Friday, December 21, 2007

How to lie with statistics

When I was a kid, I read and loved Darrell Huff's How to Lie with Statistics. Now the web site Stats seems to be keeping that spirit alive. Here's a recent posting.
Recently, Time Out New York sent a wave of panic through the city’s single women by reporting in its cover story that there are 185,000 more single women than men here. The article cited National Geographic, which had analyzed census figures. To make the numbers even scarier, the package cited excesses of women in college compared to men.

But this is a false comparison as college enrollment figures are not measures of population: there may be fewer men enrolled in college, but among the college-age group, there is no shortage of men compared to women. And the census figures actually do not include people living in dorms.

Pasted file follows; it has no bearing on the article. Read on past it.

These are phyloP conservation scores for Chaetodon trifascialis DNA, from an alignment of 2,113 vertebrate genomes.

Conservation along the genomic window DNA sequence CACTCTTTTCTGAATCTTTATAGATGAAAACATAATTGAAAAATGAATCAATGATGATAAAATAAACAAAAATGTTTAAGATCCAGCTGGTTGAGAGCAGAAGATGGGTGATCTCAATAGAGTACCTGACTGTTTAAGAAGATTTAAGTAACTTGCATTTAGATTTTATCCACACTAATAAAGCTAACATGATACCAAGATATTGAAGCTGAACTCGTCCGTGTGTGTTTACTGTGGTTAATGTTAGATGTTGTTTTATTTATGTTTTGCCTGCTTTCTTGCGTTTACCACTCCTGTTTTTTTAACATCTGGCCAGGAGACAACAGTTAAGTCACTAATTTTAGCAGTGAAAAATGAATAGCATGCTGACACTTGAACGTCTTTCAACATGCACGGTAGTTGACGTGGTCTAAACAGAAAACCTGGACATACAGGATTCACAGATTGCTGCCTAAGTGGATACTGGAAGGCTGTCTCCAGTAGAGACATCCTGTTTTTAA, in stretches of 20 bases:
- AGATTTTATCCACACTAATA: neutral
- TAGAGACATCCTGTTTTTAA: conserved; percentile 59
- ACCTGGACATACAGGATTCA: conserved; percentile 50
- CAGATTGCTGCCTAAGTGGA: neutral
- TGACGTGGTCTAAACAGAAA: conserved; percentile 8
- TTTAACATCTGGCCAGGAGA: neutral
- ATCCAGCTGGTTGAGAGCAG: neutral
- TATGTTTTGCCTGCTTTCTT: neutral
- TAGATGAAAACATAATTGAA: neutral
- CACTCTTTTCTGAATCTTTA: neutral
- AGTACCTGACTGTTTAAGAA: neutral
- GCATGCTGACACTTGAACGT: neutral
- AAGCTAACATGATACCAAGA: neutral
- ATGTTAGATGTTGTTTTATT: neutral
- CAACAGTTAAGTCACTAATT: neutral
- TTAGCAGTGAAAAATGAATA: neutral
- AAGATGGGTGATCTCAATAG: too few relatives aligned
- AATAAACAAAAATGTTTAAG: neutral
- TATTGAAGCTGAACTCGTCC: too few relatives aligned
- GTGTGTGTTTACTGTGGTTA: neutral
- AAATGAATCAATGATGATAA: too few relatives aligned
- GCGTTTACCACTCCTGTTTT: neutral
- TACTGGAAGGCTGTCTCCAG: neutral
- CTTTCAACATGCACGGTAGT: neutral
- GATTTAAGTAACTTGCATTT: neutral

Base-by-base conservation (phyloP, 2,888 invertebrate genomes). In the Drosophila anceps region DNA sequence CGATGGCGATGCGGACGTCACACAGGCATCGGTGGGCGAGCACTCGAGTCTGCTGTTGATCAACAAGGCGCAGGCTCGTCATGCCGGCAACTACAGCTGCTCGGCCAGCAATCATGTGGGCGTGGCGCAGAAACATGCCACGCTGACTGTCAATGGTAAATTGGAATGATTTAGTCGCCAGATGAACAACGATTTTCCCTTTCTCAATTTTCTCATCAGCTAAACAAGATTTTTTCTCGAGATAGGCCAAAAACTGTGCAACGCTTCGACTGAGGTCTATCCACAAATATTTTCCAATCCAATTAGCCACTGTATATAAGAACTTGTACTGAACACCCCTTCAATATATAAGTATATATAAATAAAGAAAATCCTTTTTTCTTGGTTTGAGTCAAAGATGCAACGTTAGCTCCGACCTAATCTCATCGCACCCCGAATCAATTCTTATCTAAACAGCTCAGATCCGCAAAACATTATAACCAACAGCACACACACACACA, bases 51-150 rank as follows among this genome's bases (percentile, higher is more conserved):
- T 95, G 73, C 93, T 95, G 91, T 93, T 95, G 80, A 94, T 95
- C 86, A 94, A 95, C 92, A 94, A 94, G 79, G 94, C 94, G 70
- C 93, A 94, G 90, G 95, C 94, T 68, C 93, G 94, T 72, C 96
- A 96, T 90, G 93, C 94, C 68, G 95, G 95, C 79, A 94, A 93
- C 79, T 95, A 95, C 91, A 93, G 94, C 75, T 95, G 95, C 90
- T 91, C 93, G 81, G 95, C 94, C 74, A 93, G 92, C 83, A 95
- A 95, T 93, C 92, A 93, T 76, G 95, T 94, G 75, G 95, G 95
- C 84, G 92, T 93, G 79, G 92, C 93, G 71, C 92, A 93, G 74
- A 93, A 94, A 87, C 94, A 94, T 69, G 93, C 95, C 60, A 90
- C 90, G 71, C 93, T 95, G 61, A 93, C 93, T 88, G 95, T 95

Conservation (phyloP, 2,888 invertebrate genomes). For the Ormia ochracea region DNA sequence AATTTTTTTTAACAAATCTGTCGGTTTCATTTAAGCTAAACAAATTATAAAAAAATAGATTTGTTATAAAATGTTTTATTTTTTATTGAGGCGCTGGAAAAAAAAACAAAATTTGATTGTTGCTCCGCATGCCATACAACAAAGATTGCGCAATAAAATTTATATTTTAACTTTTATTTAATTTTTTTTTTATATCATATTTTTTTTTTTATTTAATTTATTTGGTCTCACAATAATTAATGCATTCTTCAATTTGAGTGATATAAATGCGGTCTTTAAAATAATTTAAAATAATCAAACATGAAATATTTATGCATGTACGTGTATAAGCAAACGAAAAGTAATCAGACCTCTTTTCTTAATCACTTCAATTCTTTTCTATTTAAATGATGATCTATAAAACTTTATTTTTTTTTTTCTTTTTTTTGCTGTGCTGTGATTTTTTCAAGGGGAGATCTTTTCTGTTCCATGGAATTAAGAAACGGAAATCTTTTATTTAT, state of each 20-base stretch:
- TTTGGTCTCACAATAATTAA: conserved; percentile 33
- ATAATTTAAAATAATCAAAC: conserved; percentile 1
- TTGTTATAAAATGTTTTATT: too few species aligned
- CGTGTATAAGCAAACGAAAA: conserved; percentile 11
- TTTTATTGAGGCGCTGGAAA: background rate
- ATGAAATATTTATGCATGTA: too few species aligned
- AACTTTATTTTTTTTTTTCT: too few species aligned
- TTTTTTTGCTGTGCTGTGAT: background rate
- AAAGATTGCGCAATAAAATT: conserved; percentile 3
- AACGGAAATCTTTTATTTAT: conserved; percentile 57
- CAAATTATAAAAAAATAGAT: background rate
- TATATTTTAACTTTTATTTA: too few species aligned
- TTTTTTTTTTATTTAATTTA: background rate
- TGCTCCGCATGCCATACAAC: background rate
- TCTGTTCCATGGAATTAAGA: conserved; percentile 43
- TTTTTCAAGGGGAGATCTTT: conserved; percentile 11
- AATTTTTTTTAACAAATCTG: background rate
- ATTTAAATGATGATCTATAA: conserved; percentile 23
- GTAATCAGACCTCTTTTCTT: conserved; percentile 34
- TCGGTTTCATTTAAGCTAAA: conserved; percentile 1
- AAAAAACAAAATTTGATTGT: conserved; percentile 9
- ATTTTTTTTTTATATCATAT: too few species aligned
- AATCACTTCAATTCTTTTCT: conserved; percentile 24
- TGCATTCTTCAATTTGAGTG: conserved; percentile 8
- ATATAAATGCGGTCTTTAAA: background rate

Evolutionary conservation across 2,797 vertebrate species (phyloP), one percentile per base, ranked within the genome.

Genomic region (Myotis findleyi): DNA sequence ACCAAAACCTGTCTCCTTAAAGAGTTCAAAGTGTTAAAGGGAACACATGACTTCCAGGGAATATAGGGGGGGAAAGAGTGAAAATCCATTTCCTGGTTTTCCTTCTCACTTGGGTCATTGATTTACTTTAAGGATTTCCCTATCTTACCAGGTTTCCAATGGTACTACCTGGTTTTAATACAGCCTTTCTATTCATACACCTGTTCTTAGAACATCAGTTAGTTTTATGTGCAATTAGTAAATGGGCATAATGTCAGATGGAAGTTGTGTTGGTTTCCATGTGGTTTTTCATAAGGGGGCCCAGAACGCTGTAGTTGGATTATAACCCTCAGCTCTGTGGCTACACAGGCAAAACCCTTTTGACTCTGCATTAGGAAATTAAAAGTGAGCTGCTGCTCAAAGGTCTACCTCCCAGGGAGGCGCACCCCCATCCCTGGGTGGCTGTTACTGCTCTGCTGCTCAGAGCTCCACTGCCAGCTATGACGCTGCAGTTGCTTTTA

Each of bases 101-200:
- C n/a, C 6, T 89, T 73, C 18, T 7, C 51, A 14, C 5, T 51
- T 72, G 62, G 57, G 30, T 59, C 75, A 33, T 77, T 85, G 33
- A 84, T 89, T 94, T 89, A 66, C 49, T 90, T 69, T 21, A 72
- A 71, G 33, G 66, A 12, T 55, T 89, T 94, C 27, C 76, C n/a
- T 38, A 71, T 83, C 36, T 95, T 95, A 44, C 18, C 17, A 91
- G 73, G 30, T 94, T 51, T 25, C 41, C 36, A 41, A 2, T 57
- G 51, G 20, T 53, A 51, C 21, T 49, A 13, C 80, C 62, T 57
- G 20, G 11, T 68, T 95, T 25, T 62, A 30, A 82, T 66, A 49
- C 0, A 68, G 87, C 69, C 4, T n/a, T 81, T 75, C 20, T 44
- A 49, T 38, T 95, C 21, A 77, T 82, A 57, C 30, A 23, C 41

Basically, the excess of women is due to the fact that men tend to die at younger ages than women do. If you look at the male/female numbers in the younger age groups, in most, there are significantly more men. For example, there are 211,590 men aged 18 and 19 in the NY Metro area – but only 201,282 women.

The disparity may also reflect shorter lifespans and excessive incarceration among men of color: in the white non-institutionalized population, men actually outnumber women even in the 35-44 age group, but in the whole non-institutionalized population, the male/female ratio is skewing female by that age.

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